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Introduction

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Progestins, high-dose oestrogens, selective oestrogen receptor modulators (SERMs), aromatase inhibitors (AIs), and, most recently, the new type of oestrogen receptor (ER) antagonist fulvestrant (‘Faslodex’) have all been used for the treatment of hormone-sensitive advanced breast cancer in postmenopausal women. Tamoxifen was the ‘gold standard’ hormonal therapy for both pre- and postmenopausal women for many years. Recently, the third-generation nonsteroidal AIs anastrozole and letrozole and the steroidal AI exemestane have been shown to be more effective than tamoxifen as first-line treatment in postmenopausal women with hormone-sensitive advanced disease, leading to approval in this treatment setting. Different types of endocrine treatments are associated with different side effects, which may include nausea, vaginal bleeding and weight gain. SERMs such as tamoxifen have oestrogen agonist effects in a number of tissues including breast and uterus, which can cause ‘tumour flare’ and may increase the risk of endometrial cancer. Effects on lipid profile may increase the risk of thromboembolic events.

Most patients will eventually become resistant to endocrine agents. In an attempt to extend the time window in which well-tolerated treatments may be used, it is common clinical practice to use two or more different endocrine therapies in sequence. For this to be successful, it is necessary to use endocrine agents with different mechanisms of action that do not possess crossresistance with any hormonal therapies previously used. New endocrine therapies with novel mechanisms of action provide opportunities not only for optimising the efficacy of breast cancer treatment, but may also allow a longer time in which endocrine therapies can be used before reliance upon cytotoxic chemotherapy is necessary.

Fulvestrant is a new type of endocrine agent for the treatment of hormone-sensitive advanced breast cancer in postmenopausal women who have progressed on prior endocrine therapy. Unlike tamoxifen, fulvestrant has no oestrogen agonist activity. This supplement contains four papers that together provide a comprehensive review of fulvestrant. The first of these, by C Kent Osborne, Robert Nicholson and Alan Wakeling, provides an overview of the current understanding of ER signalling and its effect on breast cancer development. It details how fulvestrant acts to produce downregulation of cellular levels of the ER. Following this, John Robertson and Mike Harrison review the pharmacokinetics and metabolism of fulvestrant. In the third paper, John Robertson and Ignace Vergote report on the clinical data for fulvestrant, from the early efficacy and tolerability studies through to the three randomised phase III trials for fulvestrant that have been conducted in postmenopausal women with hormone-sensitive advanced breast cancer; two of these compared fulvestrant with anastrozole in patients who had progressed on prior endocrine therapy, and the third compared fulvestrant with tamoxifen as first-line endocrine treatment. Finally, Stephen Johnston reviews the evidence suggesting the versatility of fulvestrant in the sequencing of hormonal therapy, and considers the options for optimising the endocrine sequence cascade.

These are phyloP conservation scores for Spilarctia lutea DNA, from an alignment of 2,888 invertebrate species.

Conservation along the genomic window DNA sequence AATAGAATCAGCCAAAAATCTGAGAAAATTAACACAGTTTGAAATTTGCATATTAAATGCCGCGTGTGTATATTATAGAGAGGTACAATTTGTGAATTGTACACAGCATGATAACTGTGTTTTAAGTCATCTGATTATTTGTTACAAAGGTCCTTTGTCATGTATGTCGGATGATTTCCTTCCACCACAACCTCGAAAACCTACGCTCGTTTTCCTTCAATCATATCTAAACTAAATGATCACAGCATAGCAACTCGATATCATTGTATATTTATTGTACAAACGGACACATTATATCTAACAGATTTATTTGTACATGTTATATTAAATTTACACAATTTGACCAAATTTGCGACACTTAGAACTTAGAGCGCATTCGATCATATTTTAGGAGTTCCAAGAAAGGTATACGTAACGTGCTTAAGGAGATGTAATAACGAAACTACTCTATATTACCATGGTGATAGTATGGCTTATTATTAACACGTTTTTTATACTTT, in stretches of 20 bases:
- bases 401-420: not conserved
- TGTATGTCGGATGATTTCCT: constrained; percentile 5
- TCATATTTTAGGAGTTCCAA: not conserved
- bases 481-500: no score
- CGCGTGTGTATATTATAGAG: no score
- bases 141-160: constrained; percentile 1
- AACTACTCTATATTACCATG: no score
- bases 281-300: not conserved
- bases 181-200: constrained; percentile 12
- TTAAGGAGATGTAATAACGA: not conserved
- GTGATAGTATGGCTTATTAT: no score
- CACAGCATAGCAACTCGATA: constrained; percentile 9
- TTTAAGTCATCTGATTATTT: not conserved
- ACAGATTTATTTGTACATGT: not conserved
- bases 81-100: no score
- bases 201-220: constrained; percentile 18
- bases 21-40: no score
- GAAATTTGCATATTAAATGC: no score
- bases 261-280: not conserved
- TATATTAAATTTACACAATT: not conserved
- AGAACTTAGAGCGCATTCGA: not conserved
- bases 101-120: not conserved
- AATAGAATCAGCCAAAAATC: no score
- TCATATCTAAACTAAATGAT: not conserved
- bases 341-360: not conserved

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  • 16 November 2011

    This paper was modified 12 months after initial publication to switch to Creative Commons licence terms, as noted at publication

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Correspondence to T Howell.

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From twelve months after its original publication, this work is licensed under the Creative Commons Attribution-NonCommercial-Share Alike 3.0 Unported License. To view a copy of this license, visit http://creativecommons.org/licenses/by-nc-sa/3.0/

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Howell, T. Introduction. Br J Cancer 90, S1 (2004). https://doi.org/10.1038/sj.bjc.6601628

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Keywords

  • antioestrogens
  • breast cancer
  • endocrine therapy
  • fulvestrant
  • ‘Faslodex’

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